Buyer Beware on Foreclosure Homes: You Might End Up Homeless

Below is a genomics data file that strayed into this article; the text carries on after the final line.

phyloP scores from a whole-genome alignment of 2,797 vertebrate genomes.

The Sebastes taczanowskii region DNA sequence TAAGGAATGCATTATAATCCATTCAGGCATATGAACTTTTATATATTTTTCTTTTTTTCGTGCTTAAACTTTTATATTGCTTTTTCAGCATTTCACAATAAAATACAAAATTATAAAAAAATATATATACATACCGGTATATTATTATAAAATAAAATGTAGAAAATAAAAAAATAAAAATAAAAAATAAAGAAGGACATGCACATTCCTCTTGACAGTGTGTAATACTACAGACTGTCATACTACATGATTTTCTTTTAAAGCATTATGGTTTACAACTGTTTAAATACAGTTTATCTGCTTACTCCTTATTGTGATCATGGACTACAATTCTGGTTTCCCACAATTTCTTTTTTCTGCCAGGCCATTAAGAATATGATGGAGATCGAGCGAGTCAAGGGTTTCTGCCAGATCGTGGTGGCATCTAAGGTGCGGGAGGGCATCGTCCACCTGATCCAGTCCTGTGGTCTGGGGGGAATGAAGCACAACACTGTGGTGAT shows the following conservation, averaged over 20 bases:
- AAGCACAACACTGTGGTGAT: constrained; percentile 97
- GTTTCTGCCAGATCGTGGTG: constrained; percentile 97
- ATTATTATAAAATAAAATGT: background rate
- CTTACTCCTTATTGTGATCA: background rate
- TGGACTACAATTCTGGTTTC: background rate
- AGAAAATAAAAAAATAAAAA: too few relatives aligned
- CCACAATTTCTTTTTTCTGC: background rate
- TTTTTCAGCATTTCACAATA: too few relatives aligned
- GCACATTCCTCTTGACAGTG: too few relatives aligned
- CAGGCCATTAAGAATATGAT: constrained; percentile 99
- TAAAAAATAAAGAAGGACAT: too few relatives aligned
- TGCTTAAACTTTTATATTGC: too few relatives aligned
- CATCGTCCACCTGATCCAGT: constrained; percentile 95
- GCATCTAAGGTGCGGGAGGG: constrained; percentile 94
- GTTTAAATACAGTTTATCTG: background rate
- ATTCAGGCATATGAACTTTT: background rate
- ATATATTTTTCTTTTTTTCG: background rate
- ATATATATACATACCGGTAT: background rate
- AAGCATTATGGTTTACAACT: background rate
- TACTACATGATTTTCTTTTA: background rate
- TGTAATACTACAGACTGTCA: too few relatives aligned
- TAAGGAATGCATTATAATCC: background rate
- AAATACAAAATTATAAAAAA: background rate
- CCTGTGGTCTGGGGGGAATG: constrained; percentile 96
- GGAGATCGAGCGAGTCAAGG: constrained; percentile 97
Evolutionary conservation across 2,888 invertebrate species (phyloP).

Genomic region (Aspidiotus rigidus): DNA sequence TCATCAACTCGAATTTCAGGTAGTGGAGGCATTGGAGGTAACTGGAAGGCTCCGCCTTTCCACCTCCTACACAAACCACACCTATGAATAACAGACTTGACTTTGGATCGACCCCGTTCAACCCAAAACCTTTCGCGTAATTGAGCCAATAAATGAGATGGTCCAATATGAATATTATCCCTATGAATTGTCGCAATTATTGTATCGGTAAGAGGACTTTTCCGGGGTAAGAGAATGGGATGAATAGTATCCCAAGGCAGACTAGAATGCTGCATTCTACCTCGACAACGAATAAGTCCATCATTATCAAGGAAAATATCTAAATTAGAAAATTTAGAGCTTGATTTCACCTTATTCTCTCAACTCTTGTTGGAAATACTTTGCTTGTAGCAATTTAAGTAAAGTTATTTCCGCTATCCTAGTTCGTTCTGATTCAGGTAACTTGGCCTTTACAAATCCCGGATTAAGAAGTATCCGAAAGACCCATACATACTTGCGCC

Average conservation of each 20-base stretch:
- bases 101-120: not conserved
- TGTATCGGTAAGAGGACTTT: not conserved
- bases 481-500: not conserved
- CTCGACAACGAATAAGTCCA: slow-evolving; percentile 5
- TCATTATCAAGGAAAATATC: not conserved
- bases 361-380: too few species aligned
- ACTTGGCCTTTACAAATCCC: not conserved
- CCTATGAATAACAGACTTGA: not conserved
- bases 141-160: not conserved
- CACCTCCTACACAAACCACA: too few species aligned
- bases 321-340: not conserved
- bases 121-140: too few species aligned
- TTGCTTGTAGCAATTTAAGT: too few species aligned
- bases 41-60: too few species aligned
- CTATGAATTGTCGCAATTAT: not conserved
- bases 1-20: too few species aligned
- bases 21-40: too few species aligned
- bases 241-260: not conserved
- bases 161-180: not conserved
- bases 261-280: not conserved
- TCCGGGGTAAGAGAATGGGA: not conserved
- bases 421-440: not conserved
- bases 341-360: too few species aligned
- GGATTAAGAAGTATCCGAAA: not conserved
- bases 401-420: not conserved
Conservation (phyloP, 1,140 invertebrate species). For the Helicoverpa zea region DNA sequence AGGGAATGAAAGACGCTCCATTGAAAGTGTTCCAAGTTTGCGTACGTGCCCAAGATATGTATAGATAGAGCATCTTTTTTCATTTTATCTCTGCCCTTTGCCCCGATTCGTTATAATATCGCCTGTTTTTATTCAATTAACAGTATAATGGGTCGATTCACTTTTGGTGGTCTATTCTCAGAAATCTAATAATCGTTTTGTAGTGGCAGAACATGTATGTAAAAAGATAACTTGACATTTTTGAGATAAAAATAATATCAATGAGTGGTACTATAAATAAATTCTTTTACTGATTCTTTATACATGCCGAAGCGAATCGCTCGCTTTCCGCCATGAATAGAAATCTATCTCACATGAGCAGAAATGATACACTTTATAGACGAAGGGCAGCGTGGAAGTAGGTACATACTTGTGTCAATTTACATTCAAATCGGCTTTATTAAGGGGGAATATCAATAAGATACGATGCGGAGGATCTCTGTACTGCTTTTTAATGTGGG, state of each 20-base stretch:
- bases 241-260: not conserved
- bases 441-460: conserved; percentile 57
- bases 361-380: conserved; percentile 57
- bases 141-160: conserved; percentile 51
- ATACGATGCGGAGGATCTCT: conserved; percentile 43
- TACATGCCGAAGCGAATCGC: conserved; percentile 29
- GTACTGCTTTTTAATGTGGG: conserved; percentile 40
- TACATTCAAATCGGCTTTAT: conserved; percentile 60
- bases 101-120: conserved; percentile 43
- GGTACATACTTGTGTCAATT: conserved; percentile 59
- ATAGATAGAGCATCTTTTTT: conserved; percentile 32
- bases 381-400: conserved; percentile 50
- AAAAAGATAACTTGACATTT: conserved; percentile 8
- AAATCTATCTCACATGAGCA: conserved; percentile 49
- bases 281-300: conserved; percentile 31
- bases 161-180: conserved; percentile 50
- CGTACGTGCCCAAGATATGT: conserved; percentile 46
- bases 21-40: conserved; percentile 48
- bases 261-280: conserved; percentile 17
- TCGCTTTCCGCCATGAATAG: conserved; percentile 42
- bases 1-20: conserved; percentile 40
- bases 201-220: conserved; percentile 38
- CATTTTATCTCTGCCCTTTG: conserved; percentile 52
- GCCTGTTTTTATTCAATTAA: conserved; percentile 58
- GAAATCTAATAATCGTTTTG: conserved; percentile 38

An Oklahoma family may be left homeless after buying a foreclosed property from Fannie Mae, because the property they thought they were buying was different from the legal description on the foreclosure judgment and their deed. Danny Shedd and his wife just wanted a nice house on the prairie after his multiple tours of duty in Iraq and Afghanistan. They ended up buying a nightmare. Because the legal description in the foreclosure was wrong, they actually own a completely different parcel of land, with no house at all. And the worst part? No one seems to want to help them. The neighbors, who actually own the Shedd's house based on the deeds, are fighting to evict them. The tile insurance carrier refuses to cover them. And Fannie Mae? They're stonewalling. Things look pretty grim for the Shedds, and it looks like there's no relief in sight. But this is just one of the many dangers to buying foreclosure properties. We've handled cases where banks knew about title problems, sinkholes, and even toxic drywall, and gleefully sold those homes to unsuspecting buyers. And even when the bank isn't hiding something important, you might lose the home because the original owner never got properly served—and comes back years later to unwind the sale. If you're thinking of buying a home that's ever been through a foreclosure—make sure you know what you're doing. Call us to find out how to protect yourself from hidden defect, title errors, and fatal foreclosure mistakes that could rob you of the new home you're buying.